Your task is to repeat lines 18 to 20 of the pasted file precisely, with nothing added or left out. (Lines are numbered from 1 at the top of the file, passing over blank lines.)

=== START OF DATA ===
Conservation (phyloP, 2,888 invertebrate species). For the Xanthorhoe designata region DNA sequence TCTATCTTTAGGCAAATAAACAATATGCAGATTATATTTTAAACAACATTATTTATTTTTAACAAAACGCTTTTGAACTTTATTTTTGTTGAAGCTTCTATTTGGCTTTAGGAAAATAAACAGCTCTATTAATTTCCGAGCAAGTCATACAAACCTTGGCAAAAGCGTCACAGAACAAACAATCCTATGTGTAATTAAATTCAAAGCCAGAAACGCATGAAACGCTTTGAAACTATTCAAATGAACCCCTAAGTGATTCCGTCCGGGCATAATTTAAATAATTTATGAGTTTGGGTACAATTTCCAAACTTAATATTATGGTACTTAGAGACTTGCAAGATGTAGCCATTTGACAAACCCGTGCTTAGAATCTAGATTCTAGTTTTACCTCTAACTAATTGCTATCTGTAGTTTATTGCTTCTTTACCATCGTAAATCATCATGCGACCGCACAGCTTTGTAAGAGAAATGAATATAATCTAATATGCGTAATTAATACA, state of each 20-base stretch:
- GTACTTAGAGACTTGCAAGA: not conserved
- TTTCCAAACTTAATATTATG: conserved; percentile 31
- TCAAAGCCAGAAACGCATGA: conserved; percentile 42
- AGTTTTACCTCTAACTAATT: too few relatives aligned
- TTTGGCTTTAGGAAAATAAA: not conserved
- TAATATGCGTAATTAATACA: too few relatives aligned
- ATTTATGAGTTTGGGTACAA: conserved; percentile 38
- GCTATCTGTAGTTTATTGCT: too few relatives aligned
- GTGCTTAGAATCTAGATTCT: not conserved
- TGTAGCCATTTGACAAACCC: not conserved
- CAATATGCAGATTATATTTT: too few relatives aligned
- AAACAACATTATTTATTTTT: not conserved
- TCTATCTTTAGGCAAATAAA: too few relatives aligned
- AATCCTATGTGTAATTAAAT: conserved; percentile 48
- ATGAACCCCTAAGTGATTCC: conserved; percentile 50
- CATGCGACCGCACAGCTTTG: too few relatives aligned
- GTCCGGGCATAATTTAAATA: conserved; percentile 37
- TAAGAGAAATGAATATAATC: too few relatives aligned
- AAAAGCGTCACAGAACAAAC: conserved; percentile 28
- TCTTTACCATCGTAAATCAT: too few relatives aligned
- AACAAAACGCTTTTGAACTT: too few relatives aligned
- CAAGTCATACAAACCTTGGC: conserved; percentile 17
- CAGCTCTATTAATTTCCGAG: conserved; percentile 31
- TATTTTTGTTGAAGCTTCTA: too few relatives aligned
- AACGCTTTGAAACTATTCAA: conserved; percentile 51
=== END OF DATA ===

- GTCCGGGCATAATTTAAATA: conserved; percentile 37
- TAAGAGAAATGAATATAATC: too few relatives aligned
- AAAAGCGTCACAGAACAAAC: conserved; percentile 28